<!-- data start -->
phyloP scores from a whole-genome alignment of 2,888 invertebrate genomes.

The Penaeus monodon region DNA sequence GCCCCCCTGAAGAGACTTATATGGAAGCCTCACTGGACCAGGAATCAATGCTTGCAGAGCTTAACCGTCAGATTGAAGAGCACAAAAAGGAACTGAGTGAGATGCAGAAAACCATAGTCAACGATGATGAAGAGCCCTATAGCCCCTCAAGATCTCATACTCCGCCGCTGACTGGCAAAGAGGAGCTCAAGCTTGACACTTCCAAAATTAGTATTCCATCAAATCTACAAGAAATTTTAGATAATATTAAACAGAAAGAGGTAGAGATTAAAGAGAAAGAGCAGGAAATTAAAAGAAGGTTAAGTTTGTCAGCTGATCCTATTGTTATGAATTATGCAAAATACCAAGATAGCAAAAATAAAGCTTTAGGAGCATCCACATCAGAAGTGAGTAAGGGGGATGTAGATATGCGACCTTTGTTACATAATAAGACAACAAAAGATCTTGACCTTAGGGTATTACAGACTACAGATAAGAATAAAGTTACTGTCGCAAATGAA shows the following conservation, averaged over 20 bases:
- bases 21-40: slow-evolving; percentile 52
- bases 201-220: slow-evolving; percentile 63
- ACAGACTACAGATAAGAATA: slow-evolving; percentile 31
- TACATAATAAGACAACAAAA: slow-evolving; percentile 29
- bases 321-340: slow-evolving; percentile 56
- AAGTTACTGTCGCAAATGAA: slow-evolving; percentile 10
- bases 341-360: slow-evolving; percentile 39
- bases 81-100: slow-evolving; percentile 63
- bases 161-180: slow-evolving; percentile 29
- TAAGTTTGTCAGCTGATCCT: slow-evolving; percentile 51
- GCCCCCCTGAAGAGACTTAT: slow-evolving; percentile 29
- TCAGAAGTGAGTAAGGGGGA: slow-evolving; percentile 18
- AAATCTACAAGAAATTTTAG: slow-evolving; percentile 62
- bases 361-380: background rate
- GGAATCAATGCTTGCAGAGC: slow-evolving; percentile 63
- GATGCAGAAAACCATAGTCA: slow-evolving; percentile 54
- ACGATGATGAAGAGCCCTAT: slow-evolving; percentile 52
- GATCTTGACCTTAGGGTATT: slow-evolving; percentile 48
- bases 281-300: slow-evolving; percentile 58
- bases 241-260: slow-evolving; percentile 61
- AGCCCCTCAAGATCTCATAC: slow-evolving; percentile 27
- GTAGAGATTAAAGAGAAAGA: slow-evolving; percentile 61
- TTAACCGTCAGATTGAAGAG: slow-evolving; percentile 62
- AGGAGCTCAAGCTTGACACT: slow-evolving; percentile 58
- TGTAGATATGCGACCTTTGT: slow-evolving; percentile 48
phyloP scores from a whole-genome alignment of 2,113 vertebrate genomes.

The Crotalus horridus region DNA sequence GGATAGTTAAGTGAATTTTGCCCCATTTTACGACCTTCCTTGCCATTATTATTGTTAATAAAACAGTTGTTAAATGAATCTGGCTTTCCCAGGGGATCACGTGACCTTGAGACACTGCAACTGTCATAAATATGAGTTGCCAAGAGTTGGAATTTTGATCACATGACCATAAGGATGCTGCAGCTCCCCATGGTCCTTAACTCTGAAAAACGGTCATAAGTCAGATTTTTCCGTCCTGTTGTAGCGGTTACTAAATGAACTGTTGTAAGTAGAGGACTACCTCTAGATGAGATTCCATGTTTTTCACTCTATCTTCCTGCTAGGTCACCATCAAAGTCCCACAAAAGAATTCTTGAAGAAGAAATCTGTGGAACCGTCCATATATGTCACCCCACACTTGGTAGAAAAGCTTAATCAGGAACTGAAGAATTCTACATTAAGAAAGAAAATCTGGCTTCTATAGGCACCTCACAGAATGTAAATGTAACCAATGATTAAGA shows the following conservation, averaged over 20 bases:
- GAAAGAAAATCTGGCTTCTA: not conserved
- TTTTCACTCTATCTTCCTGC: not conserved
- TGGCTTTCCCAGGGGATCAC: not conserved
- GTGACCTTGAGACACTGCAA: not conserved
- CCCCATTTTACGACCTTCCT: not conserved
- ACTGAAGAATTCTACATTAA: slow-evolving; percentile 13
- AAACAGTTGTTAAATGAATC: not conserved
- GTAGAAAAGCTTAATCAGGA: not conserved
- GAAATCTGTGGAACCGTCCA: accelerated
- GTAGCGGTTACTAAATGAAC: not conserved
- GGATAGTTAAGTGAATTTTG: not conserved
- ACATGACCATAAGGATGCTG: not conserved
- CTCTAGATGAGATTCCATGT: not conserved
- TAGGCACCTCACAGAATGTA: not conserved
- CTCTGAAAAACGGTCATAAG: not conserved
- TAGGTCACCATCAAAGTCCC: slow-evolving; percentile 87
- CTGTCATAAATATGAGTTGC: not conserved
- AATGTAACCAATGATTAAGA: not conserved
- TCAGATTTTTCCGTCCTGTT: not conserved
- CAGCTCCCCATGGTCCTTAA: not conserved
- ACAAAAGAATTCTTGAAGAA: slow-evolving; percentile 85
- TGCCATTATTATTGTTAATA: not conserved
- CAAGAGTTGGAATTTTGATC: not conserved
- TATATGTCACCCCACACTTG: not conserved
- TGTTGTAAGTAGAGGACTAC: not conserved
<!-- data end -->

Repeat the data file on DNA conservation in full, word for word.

phyloP scores from a whole-genome alignment of 2,888 invertebrate genomes.

The Penaeus monodon region DNA sequence GCCCCCCTGAAGAGACTTATATGGAAGCCTCACTGGACCAGGAATCAATGCTTGCAGAGCTTAACCGTCAGATTGAAGAGCACAAAAAGGAACTGAGTGAGATGCAGAAAACCATAGTCAACGATGATGAAGAGCCCTATAGCCCCTCAAGATCTCATACTCCGCCGCTGACTGGCAAAGAGGAGCTCAAGCTTGACACTTCCAAAATTAGTATTCCATCAAATCTACAAGAAATTTTAGATAATATTAAACAGAAAGAGGTAGAGATTAAAGAGAAAGAGCAGGAAATTAAAAGAAGGTTAAGTTTGTCAGCTGATCCTATTGTTATGAATTATGCAAAATACCAAGATAGCAAAAATAAAGCTTTAGGAGCATCCACATCAGAAGTGAGTAAGGGGGATGTAGATATGCGACCTTTGTTACATAATAAGACAACAAAAGATCTTGACCTTAGGGTATTACAGACTACAGATAAGAATAAAGTTACTGTCGCAAATGAA shows the following conservation, averaged over 20 bases:
- bases 21-40: slow-evolving; percentile 52
- bases 201-220: slow-evolving; percentile 63
- ACAGACTACAGATAAGAATA: slow-evolving; percentile 31
- TACATAATAAGACAACAAAA: slow-evolving; percentile 29
- bases 321-340: slow-evolving; percentile 56
- AAGTTACTGTCGCAAATGAA: slow-evolving; percentile 10
- bases 341-360: slow-evolving; percentile 39
- bases 81-100: slow-evolving; percentile 63
- bases 161-180: slow-evolving; percentile 29
- TAAGTTTGTCAGCTGATCCT: slow-evolving; percentile 51
- GCCCCCCTGAAGAGACTTAT: slow-evolving; percentile 29
- TCAGAAGTGAGTAAGGGGGA: slow-evolving; percentile 18
- AAATCTACAAGAAATTTTAG: slow-evolving; percentile 62
- bases 361-380: background rate
- GGAATCAATGCTTGCAGAGC: slow-evolving; percentile 63
- GATGCAGAAAACCATAGTCA: slow-evolving; percentile 54
- ACGATGATGAAGAGCCCTAT: slow-evolving; percentile 52
- GATCTTGACCTTAGGGTATT: slow-evolving; percentile 48
- bases 281-300: slow-evolving; percentile 58
- bases 241-260: slow-evolving; percentile 61
- AGCCCCTCAAGATCTCATAC: slow-evolving; percentile 27
- GTAGAGATTAAAGAGAAAGA: slow-evolving; percentile 61
- TTAACCGTCAGATTGAAGAG: slow-evolving; percentile 62
- AGGAGCTCAAGCTTGACACT: slow-evolving; percentile 58
- TGTAGATATGCGACCTTTGT: slow-evolving; percentile 48
phyloP scores from a whole-genome alignment of 2,113 vertebrate genomes.

The Crotalus horridus region DNA sequence GGATAGTTAAGTGAATTTTGCCCCATTTTACGACCTTCCTTGCCATTATTATTGTTAATAAAACAGTTGTTAAATGAATCTGGCTTTCCCAGGGGATCACGTGACCTTGAGACACTGCAACTGTCATAAATATGAGTTGCCAAGAGTTGGAATTTTGATCACATGACCATAAGGATGCTGCAGCTCCCCATGGTCCTTAACTCTGAAAAACGGTCATAAGTCAGATTTTTCCGTCCTGTTGTAGCGGTTACTAAATGAACTGTTGTAAGTAGAGGACTACCTCTAGATGAGATTCCATGTTTTTCACTCTATCTTCCTGCTAGGTCACCATCAAAGTCCCACAAAAGAATTCTTGAAGAAGAAATCTGTGGAACCGTCCATATATGTCACCCCACACTTGGTAGAAAAGCTTAATCAGGAACTGAAGAATTCTACATTAAGAAAGAAAATCTGGCTTCTATAGGCACCTCACAGAATGTAAATGTAACCAATGATTAAGA shows the following conservation, averaged over 20 bases:
- GAAAGAAAATCTGGCTTCTA: not conserved
- TTTTCACTCTATCTTCCTGC: not conserved
- TGGCTTTCCCAGGGGATCAC: not conserved
- GTGACCTTGAGACACTGCAA: not conserved
- CCCCATTTTACGACCTTCCT: not conserved
- ACTGAAGAATTCTACATTAA: slow-evolving; percentile 13
- AAACAGTTGTTAAATGAATC: not conserved
- GTAGAAAAGCTTAATCAGGA: not conserved
- GAAATCTGTGGAACCGTCCA: accelerated
- GTAGCGGTTACTAAATGAAC: not conserved
- GGATAGTTAAGTGAATTTTG: not conserved
- ACATGACCATAAGGATGCTG: not conserved
- CTCTAGATGAGATTCCATGT: not conserved
- TAGGCACCTCACAGAATGTA: not conserved
- CTCTGAAAAACGGTCATAAG: not conserved
- TAGGTCACCATCAAAGTCCC: slow-evolving; percentile 87
- CTGTCATAAATATGAGTTGC: not conserved
- AATGTAACCAATGATTAAGA: not conserved
- TCAGATTTTTCCGTCCTGTT: not conserved
- CAGCTCCCCATGGTCCTTAA: not conserved
- ACAAAAGAATTCTTGAAGAA: slow-evolving; percentile 85
- TGCCATTATTATTGTTAATA: not conserved
- CAAGAGTTGGAATTTTGATC: not conserved
- TATATGTCACCCCACACTTG: not conserved
- TGTTGTAAGTAGAGGACTAC: not conserved